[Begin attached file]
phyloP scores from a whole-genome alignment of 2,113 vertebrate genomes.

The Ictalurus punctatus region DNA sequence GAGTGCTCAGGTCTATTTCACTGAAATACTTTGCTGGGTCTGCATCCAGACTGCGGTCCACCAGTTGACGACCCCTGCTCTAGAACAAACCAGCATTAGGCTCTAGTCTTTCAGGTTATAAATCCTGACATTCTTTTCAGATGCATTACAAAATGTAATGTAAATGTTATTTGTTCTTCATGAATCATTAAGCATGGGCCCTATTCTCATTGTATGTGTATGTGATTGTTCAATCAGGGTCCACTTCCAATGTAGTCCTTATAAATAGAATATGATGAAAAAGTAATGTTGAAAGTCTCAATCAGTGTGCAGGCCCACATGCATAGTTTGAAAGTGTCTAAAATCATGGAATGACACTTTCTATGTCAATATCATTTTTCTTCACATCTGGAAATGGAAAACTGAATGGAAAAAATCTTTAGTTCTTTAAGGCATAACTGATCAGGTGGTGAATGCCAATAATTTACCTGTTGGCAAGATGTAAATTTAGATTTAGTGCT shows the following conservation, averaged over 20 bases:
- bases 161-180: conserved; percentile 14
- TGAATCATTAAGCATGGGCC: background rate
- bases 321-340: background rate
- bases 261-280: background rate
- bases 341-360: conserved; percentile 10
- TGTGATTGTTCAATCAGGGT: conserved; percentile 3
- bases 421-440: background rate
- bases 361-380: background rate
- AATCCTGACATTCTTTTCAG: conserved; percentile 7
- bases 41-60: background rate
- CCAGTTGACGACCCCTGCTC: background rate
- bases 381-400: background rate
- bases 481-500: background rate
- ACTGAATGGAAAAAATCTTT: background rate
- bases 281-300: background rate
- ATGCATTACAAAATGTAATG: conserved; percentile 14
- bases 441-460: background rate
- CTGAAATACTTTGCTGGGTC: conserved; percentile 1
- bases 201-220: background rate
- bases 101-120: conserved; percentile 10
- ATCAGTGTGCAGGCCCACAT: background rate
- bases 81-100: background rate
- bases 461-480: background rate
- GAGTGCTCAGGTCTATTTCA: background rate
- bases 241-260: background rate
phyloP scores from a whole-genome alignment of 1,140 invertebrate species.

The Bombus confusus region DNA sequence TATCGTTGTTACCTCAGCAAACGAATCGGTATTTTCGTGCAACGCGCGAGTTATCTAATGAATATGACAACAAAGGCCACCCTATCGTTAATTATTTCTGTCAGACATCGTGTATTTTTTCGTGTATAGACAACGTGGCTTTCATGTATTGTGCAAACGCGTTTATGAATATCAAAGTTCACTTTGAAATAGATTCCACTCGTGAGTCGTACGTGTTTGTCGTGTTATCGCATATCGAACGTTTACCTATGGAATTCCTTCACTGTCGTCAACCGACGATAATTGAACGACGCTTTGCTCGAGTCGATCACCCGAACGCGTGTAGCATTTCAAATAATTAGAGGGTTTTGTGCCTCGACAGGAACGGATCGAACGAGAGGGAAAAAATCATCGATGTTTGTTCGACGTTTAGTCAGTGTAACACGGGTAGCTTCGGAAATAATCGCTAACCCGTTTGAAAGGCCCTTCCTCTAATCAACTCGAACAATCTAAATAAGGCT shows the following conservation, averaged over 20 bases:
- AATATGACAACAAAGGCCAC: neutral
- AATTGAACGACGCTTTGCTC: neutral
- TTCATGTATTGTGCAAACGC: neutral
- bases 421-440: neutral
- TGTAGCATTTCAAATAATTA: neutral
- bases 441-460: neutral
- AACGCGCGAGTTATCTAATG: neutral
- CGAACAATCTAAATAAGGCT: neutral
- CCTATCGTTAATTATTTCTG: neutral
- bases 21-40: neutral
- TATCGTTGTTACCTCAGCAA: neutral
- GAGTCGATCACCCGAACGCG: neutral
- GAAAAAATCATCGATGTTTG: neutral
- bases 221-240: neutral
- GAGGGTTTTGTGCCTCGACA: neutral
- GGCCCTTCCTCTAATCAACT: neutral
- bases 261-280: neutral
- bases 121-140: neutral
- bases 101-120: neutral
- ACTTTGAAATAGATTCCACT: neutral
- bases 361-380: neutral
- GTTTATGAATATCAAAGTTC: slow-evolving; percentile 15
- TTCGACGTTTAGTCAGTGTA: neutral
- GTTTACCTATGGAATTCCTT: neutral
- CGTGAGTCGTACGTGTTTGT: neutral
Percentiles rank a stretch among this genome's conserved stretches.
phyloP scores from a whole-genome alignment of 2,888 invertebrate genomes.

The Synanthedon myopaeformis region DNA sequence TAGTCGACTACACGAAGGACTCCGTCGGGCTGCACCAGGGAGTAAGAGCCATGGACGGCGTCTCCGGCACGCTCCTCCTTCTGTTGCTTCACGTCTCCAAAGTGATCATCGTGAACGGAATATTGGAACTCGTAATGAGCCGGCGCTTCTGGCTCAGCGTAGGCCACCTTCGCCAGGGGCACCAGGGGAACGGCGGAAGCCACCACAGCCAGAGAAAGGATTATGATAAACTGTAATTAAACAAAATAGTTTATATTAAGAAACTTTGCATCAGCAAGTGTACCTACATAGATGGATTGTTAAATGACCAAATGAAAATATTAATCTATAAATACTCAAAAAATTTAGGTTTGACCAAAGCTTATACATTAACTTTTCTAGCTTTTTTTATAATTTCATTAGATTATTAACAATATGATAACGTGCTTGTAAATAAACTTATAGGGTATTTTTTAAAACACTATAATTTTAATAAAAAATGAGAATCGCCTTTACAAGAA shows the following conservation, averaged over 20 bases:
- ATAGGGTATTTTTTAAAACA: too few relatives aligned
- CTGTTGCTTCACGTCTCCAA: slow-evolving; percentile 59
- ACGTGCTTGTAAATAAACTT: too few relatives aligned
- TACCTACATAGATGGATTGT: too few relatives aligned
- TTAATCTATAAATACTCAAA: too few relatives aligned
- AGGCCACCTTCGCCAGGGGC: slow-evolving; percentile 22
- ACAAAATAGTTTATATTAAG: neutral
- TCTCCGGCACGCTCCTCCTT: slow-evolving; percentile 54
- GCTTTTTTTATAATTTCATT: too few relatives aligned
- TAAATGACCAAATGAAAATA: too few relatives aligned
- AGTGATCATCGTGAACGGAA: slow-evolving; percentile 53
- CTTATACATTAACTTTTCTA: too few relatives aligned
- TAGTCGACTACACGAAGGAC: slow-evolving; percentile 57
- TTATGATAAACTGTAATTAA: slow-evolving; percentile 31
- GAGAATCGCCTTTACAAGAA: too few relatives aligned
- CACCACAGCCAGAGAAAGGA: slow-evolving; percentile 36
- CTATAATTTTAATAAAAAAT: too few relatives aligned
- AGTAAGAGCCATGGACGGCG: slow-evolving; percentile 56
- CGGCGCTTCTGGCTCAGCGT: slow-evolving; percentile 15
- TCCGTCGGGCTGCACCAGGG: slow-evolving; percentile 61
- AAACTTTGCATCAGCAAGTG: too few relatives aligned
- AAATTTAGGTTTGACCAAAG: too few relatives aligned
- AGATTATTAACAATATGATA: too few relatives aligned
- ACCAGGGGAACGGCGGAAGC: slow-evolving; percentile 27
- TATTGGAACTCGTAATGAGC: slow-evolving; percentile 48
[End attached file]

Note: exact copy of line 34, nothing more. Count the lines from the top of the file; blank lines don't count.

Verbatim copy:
- TGTAGCATTTCAAATAATTA: neutral